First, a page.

Welcome to the Neuroscience for Kids Newsletter. Brain Awareness Week (BAW) is next month! I hope you have plans. If not, perhaps this month's newsletter (and the special BAW lesson plan page) will give you some ideas for activities during this special week.
Here is what you will find in this issue:
1. What's new on the Neuroscience for Kids Web Pages
2. The Neuroscience for Kids Page of the Month
3. ** Brain Awareness Week (March 16-22, 1998) **
4. Brain Awareness Week Lessons
5. People are talking about Neuroscience for Kids
6. What's coming up in future issues
7. How to stop your subscription.
A. New Sleep Page
C. More Neurons in the GAllery of Neurons
D. Revised Brain Fitness Page
E. Movie Review Lesson
F. Short Review Quizzes (lobes of the brain and parts of the neuron)
In January, 19 new figures were added and 94 pages were modified.
This web site contains photographs of the brains of just about every mammal you can think of (and some you cannot think of). Most of the photographs show the brains from different points of view. There are also a few brains that have been cut and stained so you can see the internal anatomy of the brain. This is a great place to research the differences and similarities in the brain structures of different mammals.
The actual collection of brains is housed in three places: the University of Wisconsin, Michigan State University and the National Museum of Health and Medicine in Washington, D.C. The principal "caretaker" of the collection of is Dr. Wally Welker who is in the Department of Neurophysiology at the University of Wisconsin. Last December, Dr. Welker was a guest during an "on-line" chat session hosted by the NASA NeurOn web site.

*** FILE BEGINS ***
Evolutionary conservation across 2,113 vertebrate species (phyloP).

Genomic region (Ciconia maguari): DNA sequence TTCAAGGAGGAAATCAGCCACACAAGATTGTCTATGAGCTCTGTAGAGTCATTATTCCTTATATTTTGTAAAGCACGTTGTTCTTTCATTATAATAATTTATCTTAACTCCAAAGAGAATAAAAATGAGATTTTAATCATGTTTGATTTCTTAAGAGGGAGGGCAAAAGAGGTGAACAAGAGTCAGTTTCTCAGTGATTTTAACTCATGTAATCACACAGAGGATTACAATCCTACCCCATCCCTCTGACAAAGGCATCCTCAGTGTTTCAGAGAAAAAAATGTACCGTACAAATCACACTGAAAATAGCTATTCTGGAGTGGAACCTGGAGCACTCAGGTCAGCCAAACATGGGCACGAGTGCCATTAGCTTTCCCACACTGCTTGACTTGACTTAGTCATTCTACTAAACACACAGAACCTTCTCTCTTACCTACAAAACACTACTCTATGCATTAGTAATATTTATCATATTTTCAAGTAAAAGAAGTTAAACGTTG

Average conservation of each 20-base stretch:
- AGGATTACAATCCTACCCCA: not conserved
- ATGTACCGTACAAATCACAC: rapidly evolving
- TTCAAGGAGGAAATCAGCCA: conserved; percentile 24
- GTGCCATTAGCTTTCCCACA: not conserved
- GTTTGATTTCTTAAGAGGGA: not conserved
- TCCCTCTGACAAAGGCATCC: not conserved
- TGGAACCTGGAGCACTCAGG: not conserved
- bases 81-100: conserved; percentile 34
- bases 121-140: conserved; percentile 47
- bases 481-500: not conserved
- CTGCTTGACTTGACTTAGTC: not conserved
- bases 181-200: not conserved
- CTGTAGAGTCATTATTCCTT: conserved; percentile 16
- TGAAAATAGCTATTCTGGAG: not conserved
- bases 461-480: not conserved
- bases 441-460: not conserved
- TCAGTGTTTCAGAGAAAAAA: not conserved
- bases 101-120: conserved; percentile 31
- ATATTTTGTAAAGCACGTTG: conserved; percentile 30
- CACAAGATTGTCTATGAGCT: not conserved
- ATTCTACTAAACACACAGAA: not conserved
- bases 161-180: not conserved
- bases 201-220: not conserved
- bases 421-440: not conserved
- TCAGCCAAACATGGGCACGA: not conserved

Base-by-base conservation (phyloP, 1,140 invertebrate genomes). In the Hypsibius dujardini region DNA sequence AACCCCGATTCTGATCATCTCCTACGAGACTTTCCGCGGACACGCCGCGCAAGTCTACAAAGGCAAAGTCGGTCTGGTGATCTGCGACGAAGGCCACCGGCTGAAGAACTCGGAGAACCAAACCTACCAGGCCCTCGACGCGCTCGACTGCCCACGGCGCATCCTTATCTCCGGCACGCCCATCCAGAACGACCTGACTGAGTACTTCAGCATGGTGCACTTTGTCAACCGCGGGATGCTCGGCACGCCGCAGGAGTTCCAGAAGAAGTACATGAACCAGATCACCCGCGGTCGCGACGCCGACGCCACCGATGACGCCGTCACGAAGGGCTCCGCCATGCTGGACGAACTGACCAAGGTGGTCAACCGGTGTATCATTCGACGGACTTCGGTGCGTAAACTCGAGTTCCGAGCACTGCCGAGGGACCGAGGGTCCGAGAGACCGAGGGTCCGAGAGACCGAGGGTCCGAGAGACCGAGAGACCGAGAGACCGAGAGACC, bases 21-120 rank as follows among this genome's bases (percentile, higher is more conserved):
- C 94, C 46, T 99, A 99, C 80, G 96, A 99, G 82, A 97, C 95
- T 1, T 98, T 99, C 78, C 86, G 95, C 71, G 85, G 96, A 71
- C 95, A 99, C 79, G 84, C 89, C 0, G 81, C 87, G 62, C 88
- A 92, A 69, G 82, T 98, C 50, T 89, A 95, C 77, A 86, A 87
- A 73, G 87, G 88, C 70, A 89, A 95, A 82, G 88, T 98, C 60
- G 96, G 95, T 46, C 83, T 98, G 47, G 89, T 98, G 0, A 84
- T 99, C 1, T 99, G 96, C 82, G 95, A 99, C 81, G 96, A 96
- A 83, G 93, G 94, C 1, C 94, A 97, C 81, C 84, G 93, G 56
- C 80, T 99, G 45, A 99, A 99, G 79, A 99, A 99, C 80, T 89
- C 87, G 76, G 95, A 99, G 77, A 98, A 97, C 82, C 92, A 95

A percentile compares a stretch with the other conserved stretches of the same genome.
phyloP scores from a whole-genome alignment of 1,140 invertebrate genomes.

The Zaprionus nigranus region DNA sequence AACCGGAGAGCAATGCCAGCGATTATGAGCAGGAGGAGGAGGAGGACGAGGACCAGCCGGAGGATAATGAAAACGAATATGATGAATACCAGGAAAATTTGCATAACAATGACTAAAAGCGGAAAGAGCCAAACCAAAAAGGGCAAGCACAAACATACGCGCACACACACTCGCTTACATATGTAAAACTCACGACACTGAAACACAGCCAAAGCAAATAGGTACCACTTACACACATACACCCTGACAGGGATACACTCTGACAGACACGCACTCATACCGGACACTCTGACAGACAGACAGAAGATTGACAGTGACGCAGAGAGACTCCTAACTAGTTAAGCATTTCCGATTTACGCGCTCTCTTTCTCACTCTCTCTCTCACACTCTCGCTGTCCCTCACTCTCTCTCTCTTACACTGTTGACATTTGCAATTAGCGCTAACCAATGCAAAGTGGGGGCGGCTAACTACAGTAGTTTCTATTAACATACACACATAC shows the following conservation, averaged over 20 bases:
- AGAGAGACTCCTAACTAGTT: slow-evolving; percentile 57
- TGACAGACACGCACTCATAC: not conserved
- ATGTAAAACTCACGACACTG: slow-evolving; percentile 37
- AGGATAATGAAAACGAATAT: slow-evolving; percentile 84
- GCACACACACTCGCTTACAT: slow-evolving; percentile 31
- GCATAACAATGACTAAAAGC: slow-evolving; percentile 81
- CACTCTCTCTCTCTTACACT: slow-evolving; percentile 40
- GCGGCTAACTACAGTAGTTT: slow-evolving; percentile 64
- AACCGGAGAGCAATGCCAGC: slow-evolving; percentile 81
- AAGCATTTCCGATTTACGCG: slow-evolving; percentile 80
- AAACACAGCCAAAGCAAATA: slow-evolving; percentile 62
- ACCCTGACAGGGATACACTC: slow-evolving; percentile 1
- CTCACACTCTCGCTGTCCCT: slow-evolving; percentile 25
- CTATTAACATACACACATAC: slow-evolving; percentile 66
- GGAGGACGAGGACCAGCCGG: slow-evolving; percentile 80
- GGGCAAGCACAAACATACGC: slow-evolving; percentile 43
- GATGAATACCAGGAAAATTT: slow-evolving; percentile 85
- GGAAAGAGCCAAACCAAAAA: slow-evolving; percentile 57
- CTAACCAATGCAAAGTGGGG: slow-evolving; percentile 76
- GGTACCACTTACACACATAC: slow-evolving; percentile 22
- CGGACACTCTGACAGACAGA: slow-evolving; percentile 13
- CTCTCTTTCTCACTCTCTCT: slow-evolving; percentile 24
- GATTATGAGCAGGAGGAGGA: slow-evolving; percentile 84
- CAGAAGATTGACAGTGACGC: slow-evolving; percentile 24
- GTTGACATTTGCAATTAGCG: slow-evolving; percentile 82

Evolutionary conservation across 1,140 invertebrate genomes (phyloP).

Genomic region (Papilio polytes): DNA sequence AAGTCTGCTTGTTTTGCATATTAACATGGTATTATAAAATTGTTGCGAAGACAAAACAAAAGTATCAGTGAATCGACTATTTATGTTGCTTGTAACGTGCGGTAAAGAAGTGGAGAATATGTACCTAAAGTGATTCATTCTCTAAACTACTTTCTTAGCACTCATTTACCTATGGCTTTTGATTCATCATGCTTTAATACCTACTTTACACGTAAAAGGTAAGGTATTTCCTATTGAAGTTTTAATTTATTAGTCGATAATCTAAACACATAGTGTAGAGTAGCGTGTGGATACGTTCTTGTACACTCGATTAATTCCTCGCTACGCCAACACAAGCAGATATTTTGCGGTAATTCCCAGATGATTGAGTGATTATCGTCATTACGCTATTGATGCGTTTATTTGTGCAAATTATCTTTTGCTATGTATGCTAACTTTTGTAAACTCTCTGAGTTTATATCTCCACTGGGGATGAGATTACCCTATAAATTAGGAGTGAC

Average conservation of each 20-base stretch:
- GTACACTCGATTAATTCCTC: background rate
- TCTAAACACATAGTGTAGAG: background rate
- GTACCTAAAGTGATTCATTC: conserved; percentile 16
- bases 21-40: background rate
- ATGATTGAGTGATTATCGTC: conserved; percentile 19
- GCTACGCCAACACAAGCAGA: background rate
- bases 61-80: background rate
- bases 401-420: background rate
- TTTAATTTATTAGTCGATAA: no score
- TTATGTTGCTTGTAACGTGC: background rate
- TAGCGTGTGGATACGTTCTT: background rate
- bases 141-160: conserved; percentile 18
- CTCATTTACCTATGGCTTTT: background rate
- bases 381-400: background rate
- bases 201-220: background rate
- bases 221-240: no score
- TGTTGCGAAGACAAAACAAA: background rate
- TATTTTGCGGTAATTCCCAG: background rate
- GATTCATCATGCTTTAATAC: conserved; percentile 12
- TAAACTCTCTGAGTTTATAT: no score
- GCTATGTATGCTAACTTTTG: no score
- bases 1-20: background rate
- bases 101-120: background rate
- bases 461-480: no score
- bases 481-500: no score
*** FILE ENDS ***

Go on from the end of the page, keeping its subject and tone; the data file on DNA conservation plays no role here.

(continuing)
If you are interested in more "comparative neuroanatomy", the Neuroscience for Kids site has a game for you to play at:
A. Have a neuroscientist visit your class: call the psychology, biology or neuroscience department at your local university and see if they can send a neuroscientist out to your school. It won't hurt to ask!
B. Get your library to set up a display of brain-related books. Make a poster to go along with the display.
C. Invite a neuroscientist to give a public lecture or a talk at a school assembly or library. Invite two or three classes to hear him or her speak. Maybe a science teacher would help sponsor this event.
D. Decorate your classroom (or hallways) with projects related to the nervous system.
E. Do a brain-related science fair project.
F. Write a letter for your school newspaper about brain research.
G. Do some Brain Awareness Week activities (see below).
4. BRAIN AWARENESS WEEK LESSONS
A whole week of Brain Awareness Week activities has been developed in
partnership with Ms. Lynne Bleeker, a middle school science teacher and
science education specialist formerly from Seattle and now living in
Ankeny, Iowa. The entire lesson can be found at:
This page is a "must-see" for teachers who are planning BAW activities. Students can get an idea of what teachers might have planned. The lessons are intended to give teachers a head start in planning classroom activities during Brain Awareness Week. Six main topics of study related to the brain and nervous system are included: